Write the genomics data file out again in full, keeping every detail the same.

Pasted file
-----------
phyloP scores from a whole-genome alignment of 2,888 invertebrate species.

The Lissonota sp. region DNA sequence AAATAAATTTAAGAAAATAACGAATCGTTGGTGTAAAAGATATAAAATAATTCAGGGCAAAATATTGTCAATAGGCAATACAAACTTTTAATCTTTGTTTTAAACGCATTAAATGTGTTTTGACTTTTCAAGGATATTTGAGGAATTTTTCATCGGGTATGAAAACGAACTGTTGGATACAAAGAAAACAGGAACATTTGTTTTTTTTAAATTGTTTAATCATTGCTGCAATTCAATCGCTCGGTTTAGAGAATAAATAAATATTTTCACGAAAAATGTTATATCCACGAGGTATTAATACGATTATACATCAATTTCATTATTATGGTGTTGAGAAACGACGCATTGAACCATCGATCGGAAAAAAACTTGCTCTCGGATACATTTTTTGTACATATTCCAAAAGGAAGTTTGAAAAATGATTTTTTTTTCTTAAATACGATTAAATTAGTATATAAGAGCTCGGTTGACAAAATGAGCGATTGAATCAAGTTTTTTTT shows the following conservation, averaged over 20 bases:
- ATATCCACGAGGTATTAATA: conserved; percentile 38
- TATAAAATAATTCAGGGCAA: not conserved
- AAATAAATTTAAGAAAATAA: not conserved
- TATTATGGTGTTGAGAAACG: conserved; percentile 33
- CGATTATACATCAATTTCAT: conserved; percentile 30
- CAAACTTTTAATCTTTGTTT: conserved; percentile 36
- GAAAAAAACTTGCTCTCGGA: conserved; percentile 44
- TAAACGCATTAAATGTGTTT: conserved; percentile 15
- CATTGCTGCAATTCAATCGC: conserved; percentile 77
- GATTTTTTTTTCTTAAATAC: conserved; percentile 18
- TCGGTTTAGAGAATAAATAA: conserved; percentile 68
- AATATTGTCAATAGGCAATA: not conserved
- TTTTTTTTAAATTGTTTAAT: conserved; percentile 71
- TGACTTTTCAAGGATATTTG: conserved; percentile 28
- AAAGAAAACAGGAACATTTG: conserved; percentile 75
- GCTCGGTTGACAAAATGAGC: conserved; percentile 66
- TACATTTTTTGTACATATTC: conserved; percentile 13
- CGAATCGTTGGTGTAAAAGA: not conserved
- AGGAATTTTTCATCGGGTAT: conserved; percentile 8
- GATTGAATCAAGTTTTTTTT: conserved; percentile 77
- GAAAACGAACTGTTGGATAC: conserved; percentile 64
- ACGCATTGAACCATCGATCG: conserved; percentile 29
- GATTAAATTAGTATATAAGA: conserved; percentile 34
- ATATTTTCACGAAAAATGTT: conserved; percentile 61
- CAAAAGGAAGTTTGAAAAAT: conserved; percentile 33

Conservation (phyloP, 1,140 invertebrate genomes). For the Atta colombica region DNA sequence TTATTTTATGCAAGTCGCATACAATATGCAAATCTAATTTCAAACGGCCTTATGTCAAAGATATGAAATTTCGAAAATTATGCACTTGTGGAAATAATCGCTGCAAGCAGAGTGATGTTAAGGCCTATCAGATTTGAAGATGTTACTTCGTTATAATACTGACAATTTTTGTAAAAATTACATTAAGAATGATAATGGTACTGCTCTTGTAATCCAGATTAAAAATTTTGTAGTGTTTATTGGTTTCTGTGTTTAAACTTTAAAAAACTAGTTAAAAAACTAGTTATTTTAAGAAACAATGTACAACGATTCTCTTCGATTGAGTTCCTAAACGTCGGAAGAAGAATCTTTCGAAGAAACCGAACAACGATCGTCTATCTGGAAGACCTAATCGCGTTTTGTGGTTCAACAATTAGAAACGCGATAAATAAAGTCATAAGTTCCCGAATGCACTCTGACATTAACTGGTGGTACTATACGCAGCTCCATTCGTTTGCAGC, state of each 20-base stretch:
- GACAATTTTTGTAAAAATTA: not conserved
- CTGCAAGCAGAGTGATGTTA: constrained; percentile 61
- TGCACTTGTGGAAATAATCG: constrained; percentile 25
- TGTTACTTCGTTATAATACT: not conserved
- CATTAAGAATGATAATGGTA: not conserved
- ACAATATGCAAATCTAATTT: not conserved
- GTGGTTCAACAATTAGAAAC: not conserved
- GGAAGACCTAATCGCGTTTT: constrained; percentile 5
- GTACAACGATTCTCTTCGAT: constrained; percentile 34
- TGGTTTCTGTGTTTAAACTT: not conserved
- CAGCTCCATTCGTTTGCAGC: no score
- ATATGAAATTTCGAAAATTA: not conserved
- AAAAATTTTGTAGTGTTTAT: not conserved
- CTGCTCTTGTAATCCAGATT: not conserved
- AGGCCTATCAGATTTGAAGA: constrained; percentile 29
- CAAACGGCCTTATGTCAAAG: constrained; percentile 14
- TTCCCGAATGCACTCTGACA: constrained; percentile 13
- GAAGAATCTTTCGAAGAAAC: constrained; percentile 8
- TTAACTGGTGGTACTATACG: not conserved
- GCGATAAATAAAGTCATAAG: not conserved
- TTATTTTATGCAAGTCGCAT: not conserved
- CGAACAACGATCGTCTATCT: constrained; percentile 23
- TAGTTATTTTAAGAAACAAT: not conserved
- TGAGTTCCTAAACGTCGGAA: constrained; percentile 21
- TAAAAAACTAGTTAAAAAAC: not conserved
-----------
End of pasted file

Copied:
phyloP scores from a whole-genome alignment of 2,888 invertebrate species.

The Lissonota sp. region DNA sequence AAATAAATTTAAGAAAATAACGAATCGTTGGTGTAAAAGATATAAAATAATTCAGGGCAAAATATTGTCAATAGGCAATACAAACTTTTAATCTTTGTTTTAAACGCATTAAATGTGTTTTGACTTTTCAAGGATATTTGAGGAATTTTTCATCGGGTATGAAAACGAACTGTTGGATACAAAGAAAACAGGAACATTTGTTTTTTTTAAATTGTTTAATCATTGCTGCAATTCAATCGCTCGGTTTAGAGAATAAATAAATATTTTCACGAAAAATGTTATATCCACGAGGTATTAATACGATTATACATCAATTTCATTATTATGGTGTTGAGAAACGACGCATTGAACCATCGATCGGAAAAAAACTTGCTCTCGGATACATTTTTTGTACATATTCCAAAAGGAAGTTTGAAAAATGATTTTTTTTTCTTAAATACGATTAAATTAGTATATAAGAGCTCGGTTGACAAAATGAGCGATTGAATCAAGTTTTTTTT shows the following conservation, averaged over 20 bases:
- ATATCCACGAGGTATTAATA: conserved; percentile 38
- TATAAAATAATTCAGGGCAA: not conserved
- AAATAAATTTAAGAAAATAA: not conserved
- TATTATGGTGTTGAGAAACG: conserved; percentile 33
- CGATTATACATCAATTTCAT: conserved; percentile 30
- CAAACTTTTAATCTTTGTTT: conserved; percentile 36
- GAAAAAAACTTGCTCTCGGA: conserved; percentile 44
- TAAACGCATTAAATGTGTTT: conserved; percentile 15
- CATTGCTGCAATTCAATCGC: conserved; percentile 77
- GATTTTTTTTTCTTAAATAC: conserved; percentile 18
- TCGGTTTAGAGAATAAATAA: conserved; percentile 68
- AATATTGTCAATAGGCAATA: not conserved
- TTTTTTTTAAATTGTTTAAT: conserved; percentile 71
- TGACTTTTCAAGGATATTTG: conserved; percentile 28
- AAAGAAAACAGGAACATTTG: conserved; percentile 75
- GCTCGGTTGACAAAATGAGC: conserved; percentile 66
- TACATTTTTTGTACATATTC: conserved; percentile 13
- CGAATCGTTGGTGTAAAAGA: not conserved
- AGGAATTTTTCATCGGGTAT: conserved; percentile 8
- GATTGAATCAAGTTTTTTTT: conserved; percentile 77
- GAAAACGAACTGTTGGATAC: conserved; percentile 64
- ACGCATTGAACCATCGATCG: conserved; percentile 29
- GATTAAATTAGTATATAAGA: conserved; percentile 34
- ATATTTTCACGAAAAATGTT: conserved; percentile 61
- CAAAAGGAAGTTTGAAAAAT: conserved; percentile 33

Conservation (phyloP, 1,140 invertebrate genomes). For the Atta colombica region DNA sequence TTATTTTATGCAAGTCGCATACAATATGCAAATCTAATTTCAAACGGCCTTATGTCAAAGATATGAAATTTCGAAAATTATGCACTTGTGGAAATAATCGCTGCAAGCAGAGTGATGTTAAGGCCTATCAGATTTGAAGATGTTACTTCGTTATAATACTGACAATTTTTGTAAAAATTACATTAAGAATGATAATGGTACTGCTCTTGTAATCCAGATTAAAAATTTTGTAGTGTTTATTGGTTTCTGTGTTTAAACTTTAAAAAACTAGTTAAAAAACTAGTTATTTTAAGAAACAATGTACAACGATTCTCTTCGATTGAGTTCCTAAACGTCGGAAGAAGAATCTTTCGAAGAAACCGAACAACGATCGTCTATCTGGAAGACCTAATCGCGTTTTGTGGTTCAACAATTAGAAACGCGATAAATAAAGTCATAAGTTCCCGAATGCACTCTGACATTAACTGGTGGTACTATACGCAGCTCCATTCGTTTGCAGC, state of each 20-base stretch:
- GACAATTTTTGTAAAAATTA: not conserved
- CTGCAAGCAGAGTGATGTTA: constrained; percentile 61
- TGCACTTGTGGAAATAATCG: constrained; percentile 25
- TGTTACTTCGTTATAATACT: not conserved
- CATTAAGAATGATAATGGTA: not conserved
- ACAATATGCAAATCTAATTT: not conserved
- GTGGTTCAACAATTAGAAAC: not conserved
- GGAAGACCTAATCGCGTTTT: constrained; percentile 5
- GTACAACGATTCTCTTCGAT: constrained; percentile 34
- TGGTTTCTGTGTTTAAACTT: not conserved
- CAGCTCCATTCGTTTGCAGC: no score
- ATATGAAATTTCGAAAATTA: not conserved
- AAAAATTTTGTAGTGTTTAT: not conserved
- CTGCTCTTGTAATCCAGATT: not conserved
- AGGCCTATCAGATTTGAAGA: constrained; percentile 29
- CAAACGGCCTTATGTCAAAG: constrained; percentile 14
- TTCCCGAATGCACTCTGACA: constrained; percentile 13
- GAAGAATCTTTCGAAGAAAC: constrained; percentile 8
- TTAACTGGTGGTACTATACG: not conserved
- GCGATAAATAAAGTCATAAG: not conserved
- TTATTTTATGCAAGTCGCAT: not conserved
- CGAACAACGATCGTCTATCT: constrained; percentile 23
- TAGTTATTTTAAGAAACAAT: not conserved
- TGAGTTCCTAAACGTCGGAA: constrained; percentile 21
- TAAAAAACTAGTTAAAAAAC: not conserved